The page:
Last stop for this humongous blog entry is Delhi and Daddy time! Dad had sneakily coordinated a business trip to coincide with my arrival in Delhi, and it was such a treat to see him. He put me and Sally up in a relatively luxurious hotel and we saw the sights of India's capital city from the comfort of a 4x4, chauffeur driven car (thanks to his work colleagues, Virinder and Nusrat)- just a slight difference to the standards of living we had gotten used to!! Delhi is a fume-fuelled, frantic, sprawling metropolis, lacking in character and allure. But seeing Dad was amazing. The first night we spent just the two of us before Sally arrived in Delhi the next day. It was Republic Day, a national holiday in India, and a celebration of how ruddy great the country is. Dad and I headed to India Gate where there had been a military procession, and strolled amongst the crowds of families hand in hand, soaking up the palpable patriotism in the air and gazing up at the beautifully lit India Gate monument and the presidential buildings. Such a gratifying feeling to see all those families and finally have my own there. A safety and warmth that only a Daddy can provide, seeping through our interlinked hands and surging over me. And there ends this entry!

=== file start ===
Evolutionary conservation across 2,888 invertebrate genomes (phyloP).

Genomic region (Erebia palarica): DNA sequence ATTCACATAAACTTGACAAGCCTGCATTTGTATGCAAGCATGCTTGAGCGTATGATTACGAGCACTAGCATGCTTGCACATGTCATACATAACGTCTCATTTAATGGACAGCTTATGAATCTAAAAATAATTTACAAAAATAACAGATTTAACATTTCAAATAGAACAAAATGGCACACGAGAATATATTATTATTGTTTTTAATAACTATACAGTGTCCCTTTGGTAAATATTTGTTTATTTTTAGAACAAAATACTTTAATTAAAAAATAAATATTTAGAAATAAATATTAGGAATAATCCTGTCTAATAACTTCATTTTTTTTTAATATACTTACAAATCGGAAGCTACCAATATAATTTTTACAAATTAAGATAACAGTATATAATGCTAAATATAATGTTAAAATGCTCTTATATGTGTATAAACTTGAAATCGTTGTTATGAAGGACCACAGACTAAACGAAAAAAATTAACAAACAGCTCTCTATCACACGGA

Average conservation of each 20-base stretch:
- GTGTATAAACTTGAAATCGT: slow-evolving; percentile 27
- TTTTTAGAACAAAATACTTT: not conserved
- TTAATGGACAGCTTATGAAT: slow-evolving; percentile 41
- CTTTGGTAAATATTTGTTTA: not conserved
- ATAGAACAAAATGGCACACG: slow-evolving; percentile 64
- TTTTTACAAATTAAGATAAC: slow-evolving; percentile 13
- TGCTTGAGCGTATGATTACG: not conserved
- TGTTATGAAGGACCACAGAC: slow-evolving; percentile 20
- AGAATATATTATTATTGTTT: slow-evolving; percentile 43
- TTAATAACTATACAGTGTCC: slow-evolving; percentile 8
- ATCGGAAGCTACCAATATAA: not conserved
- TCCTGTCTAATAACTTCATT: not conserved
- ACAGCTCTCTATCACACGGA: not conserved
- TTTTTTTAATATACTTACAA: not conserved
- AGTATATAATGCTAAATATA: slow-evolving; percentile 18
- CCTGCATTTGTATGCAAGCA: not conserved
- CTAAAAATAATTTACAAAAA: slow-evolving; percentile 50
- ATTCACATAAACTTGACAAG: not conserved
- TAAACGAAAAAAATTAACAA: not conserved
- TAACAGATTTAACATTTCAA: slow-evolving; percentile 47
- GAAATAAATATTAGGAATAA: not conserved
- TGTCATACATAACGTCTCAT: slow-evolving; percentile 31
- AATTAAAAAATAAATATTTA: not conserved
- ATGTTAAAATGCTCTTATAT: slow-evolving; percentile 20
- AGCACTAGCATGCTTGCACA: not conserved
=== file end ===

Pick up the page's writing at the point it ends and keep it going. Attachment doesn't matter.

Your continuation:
DSC06995.jpg

Highlights since my last blog entry:
- Getting some much needed solitary time in beautiful Rajasthan. Proving to myself that I can do it!
- Singing in Pushkar...la de daaa dum de dum!
- Seeing my Dad in Delhi and being treated to a little luxury!

Posted by Anna Rowl 03:56 Comments (0)

Mumbai Magic!

Diving into the Bollywood Bubble head first!

The mass of humanity that exists in Mumbai is a frantic melange of India's extremes. It is the country's financial powerhouse, as is displayed in the sheer size of the banks buildings that loom like colossal giants in the Fort Area. It is the vogue centre of fashion, as can be seen in the cosmopolitan, modern and slick way that a large proportion of the women here dress. It is the glittering epicentre of film, with our experience of the Mumbai mainly focusing around this aspect, constituting for an entirely different and exciting viewpoint on the city, and thankfully separated from the standard tourist trappings of Colaba. Glistening sky scrapers and malls mushroom amid slums and grinding poverty, the air thick with the sounds of bumper to bumper traffic and the fumes that puff relentless from coughing exhausts. Love it or hate it, Mumbai is a smack in the face, especially compared to our beach sanctuary we had been living in. I loved it!

DSC06207.jpgDSC06215.jpgDSC06091.jpg